Britain’s most troublesome camp, probably Europe's most troublesome, is in Calais. It cannot continue. There will be trouble, and if not from the migrant residents then from the local residents. A twelve-minute heartfelt tale of woe got a standing ovation at a meeting organised by an anti-immigration group in northern France. Simone Hericourt said she was an ordinary native of Calais, whose life is being made miserable by all the immigrants, the streets are no longer safe and neither are people in their houses. It was classic anti-immigrant stuff, with possibly a grain of truth, though clearly it cannot be as widespread as the relater is telling us.
But a lot of people believe it, and a lot of people can cause a lot of trouble. And what is the solution? Throwing ever more money at the status quo cannot be an answer, the status quo will only get worse.
That camp in Calais is an emblem of the migration crisis in Europe. Britain is going to have to let in some if not all of the people, who can then be assessed and some can be deported, but one way or another, making that camp obsolete is going to have to happen. Politicians cannot close their eyes to it forever, it is going to bite them while they sleep.
Migrants will not break Europe. They might break apart a British government though. How long off? One year? Two?
The young woman in Croydon:
That’s my 850-word piece. As with my previous one I’m not 100 per cent satisfied with it, I think it’s a bit disjointed and not punchy enough on making its points, but there it is for the moment, it was a decent challenge writing it, and when the muse arrives I might try and make it a bit zippier. And we shall have to see whether, as with my previous piece, I turn out to have been right.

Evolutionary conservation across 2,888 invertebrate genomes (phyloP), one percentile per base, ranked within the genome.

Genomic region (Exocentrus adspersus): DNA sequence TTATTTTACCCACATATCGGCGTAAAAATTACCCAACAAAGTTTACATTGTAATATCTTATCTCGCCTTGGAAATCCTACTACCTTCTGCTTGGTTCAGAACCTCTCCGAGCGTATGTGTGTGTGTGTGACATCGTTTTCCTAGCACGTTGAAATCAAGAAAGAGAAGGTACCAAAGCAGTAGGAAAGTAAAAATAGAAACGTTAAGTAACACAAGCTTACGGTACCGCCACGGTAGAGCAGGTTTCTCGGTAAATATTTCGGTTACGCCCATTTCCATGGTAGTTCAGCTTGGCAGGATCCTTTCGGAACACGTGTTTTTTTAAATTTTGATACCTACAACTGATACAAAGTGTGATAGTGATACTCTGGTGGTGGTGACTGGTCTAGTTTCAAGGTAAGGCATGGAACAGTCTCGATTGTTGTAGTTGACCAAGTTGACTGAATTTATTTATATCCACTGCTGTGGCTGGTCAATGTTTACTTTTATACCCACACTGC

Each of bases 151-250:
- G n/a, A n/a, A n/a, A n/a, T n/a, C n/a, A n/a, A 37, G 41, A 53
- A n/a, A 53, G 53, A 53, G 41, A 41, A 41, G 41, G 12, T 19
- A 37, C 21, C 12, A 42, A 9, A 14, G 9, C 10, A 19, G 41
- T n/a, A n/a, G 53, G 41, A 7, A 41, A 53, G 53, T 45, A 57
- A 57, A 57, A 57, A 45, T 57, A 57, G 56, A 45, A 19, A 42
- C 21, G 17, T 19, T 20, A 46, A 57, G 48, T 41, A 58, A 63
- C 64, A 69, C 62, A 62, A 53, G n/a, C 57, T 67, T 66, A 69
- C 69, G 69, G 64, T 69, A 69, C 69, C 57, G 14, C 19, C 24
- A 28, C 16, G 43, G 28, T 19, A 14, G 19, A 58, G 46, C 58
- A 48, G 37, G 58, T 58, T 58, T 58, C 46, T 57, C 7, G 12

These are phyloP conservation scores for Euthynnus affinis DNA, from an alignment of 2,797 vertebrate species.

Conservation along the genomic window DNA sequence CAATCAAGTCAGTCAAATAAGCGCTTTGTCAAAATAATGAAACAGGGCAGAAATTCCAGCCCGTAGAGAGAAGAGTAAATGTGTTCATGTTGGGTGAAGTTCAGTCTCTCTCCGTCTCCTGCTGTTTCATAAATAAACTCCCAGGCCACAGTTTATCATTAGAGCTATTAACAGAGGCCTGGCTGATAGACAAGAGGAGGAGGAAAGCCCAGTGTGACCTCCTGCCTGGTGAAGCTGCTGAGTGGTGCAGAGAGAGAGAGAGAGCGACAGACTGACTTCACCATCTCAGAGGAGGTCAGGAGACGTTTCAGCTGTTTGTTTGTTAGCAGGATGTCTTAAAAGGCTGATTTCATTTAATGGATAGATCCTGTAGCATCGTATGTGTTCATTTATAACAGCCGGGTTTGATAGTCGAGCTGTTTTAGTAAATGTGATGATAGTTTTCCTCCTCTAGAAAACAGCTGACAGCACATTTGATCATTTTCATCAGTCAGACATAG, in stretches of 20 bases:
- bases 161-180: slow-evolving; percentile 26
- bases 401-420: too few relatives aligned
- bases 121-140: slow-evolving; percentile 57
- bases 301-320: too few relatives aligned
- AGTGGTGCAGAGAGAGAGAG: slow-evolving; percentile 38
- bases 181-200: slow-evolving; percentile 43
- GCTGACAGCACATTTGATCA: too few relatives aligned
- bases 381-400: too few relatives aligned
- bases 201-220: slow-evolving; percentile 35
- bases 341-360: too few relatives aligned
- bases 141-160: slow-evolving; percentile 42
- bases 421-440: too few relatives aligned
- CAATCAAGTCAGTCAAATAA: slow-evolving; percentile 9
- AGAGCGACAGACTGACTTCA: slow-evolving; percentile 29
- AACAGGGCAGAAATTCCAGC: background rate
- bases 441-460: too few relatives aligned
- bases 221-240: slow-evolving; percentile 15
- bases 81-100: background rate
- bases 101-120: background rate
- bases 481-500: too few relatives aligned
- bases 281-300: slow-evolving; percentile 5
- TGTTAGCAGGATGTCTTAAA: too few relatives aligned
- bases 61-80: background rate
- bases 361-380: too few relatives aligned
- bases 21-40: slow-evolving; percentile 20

Wednesday, 16 September 2015

Unfortunate Marketing Attempt, Cross Country Trains

“Don’t forget to allow extra time for your journey so you can find your way around the new concourse er . . . yeah, fink I might take the bus in that case, not too keen on getting lost on the concourse.

Sunday, 19 April 2015

Europe’s Greatest Challenge

In The Economist on 4th April 2015 there was an advertisement for applications to the Nico Colchester Journalism Fellowship. Write an article of 850 words, it said, on the topic of What is Europe’s greatest challenge? How should it be met? and if they like what you have written you could get a fellowship in the offices of The Economist – it doesn’t say how long for – and an allowance of £6,000.
£6,000 would come in mighty useful but I don’t want the non-financial aspects of the prize so I won’t be submitting anything, but I thought it might be interesting – challenging even – to try writing the 850 words. Here is my piece.
What is Europe’s greatest challenge? How should it be met?
Europe’s greatest challenge in 2015 is the wish of so many people to make something better of their lives. On the face of it that should not be a challenge, it should be welcome, though in reality climbing the social ladder has ever been a struggle, it sounds fine in principle, but less appealing in practice to some in authority, and what makes it an especial challenge now is the very number of people with a foot on the rungs, their geographic spread, and their visibility.
Observing the poor in the East End of London in 1902, Jack London found people with not just a wish to make something better of their lives, more a desperation. But they had no idea how to even begin to set about it. And similarly in Germany in the 1920s and 30s, writers such as Joseph Roth and Hans Fallada chronicled the lives of those whose fortune looked mundane and bleak, but what could those people do about their lot? They had no idea and were at the mercy of fate.